I had many canyon photos of my own, but none seemed just right. So I turned to the Internet and found many lovely images. One in particular I was eager to try to render in fabric, a “slot canyon” that was spectacular, but I knew that to use another’s copyrighted image as the basis of my quilt, I needed to ask permission. Alas, my favorite picture’s photographer didn’t reply to my email!
But then the phrase “urban canyon” popped into my mind! Yes! I sketched several make-believe cityscapes. When I came up with one I liked, I drew it more carefully using a ruler on 12"x12” graph paper. This I traced onto freezer paper, and I used those shapes as templates for my quilt.
At first I used fabrics printed with window-like squares for the buildings. After I laid out the first version of this quit, I asked my husband, “Can you tell what this is supposed to be?” He studied it, and then said ruefully, “I’m sorry; I really can’t!”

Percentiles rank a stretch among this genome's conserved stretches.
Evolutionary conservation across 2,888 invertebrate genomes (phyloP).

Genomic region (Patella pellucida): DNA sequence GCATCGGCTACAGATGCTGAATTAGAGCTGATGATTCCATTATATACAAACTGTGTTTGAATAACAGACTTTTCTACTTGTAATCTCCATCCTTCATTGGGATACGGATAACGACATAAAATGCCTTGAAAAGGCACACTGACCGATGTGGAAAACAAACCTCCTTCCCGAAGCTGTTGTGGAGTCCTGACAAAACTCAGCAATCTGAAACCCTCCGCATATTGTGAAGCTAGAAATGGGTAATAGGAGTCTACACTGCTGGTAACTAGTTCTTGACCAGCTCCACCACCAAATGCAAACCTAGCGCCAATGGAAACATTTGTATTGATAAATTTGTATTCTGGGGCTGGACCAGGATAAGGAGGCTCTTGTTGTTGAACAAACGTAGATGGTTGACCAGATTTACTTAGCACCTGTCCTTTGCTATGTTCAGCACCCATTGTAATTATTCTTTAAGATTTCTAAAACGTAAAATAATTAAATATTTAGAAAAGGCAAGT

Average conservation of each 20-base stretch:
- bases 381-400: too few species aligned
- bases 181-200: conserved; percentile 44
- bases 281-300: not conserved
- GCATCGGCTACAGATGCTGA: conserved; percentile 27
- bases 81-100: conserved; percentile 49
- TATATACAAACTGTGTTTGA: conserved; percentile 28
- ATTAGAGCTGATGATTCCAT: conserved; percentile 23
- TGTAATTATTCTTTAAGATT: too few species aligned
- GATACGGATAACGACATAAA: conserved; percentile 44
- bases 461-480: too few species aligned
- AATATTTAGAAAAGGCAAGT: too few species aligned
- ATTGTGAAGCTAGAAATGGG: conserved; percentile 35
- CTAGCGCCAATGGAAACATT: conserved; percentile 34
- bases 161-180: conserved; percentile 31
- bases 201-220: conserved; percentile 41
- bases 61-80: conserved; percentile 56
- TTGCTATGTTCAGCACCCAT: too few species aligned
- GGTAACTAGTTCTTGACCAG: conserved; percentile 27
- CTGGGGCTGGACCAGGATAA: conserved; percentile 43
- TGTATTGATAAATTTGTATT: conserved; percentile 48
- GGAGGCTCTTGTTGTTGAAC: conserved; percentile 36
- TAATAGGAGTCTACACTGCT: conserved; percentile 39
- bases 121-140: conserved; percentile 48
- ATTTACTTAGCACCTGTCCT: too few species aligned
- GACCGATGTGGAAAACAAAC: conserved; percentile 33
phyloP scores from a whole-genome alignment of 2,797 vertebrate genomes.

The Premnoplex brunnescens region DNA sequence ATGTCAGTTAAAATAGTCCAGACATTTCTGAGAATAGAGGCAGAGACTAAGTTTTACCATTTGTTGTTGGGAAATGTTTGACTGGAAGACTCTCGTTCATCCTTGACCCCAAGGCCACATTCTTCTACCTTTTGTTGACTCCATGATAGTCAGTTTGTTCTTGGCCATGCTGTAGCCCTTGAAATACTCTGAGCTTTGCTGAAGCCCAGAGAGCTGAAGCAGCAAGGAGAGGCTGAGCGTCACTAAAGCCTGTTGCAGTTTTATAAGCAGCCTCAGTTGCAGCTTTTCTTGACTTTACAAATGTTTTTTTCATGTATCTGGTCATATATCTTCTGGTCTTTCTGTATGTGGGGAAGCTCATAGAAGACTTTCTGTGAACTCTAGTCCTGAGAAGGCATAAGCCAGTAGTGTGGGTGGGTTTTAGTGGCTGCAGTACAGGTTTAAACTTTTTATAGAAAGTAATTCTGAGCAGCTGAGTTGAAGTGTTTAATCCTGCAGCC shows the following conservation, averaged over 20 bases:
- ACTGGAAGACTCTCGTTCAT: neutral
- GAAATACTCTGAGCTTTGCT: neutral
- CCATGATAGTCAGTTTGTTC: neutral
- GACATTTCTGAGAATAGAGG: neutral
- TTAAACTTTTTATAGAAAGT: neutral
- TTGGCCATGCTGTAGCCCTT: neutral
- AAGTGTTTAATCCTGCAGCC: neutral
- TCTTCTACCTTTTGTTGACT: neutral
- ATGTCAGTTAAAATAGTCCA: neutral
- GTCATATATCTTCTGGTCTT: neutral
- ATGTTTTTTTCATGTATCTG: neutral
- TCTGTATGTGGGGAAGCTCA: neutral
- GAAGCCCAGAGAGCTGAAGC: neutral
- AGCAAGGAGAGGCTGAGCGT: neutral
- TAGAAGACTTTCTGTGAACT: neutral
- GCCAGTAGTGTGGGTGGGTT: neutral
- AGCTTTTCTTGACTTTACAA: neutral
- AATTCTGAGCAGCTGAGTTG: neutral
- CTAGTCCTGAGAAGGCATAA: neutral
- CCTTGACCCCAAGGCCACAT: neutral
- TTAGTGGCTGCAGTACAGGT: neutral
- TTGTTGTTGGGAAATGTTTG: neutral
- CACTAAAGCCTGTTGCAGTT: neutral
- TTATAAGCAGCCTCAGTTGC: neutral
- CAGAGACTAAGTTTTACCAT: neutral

It was a classic case of his not seeing the forest for the trees! Yes, those “trees”—those colorful buildings with their fanciful “windows”—were ideal, but just not for a quilt this small. I then applied Wonder Under to solid-look fabrics of black, gray, brown, and blue. These I cut using my templates and assembled version #2.
I called Bob in again—Eureka! He knew immediately that what I was picturing was a cityscape, in fact, an “urban canyon.” I fused all the buildings and the street to some fabric that reminded me of a sunrise. Then I fused the front to some all-cotton batting. Appliqué stitches served as the chief method of quilting, both buttonhole and zigzag stitching. I couched several lines of black and brown Perle cotton thread down on three of the buildings, to delineate the fronts and the sides of these structures. I then added some random machine quilting in the sky.
I finished the edges with a technique I learned at the Sue Benner workshop last fall—multiple zigzag stitches in several different colors. As Sue does, I left dangling threads at the four corners. The back is a cityscape print that I’ve treasured since 1999; it depicts Seattle (the part I used); Washington, D.C.; and New York City. The NYC portion includes the Twin Towers, and thus this fabric is precious to me.
|Here's the back showing the skyline of Seattle.|
|I wanted to show you how the quilt looks when I pull back a bit, to show|
the dangling threads at each corner.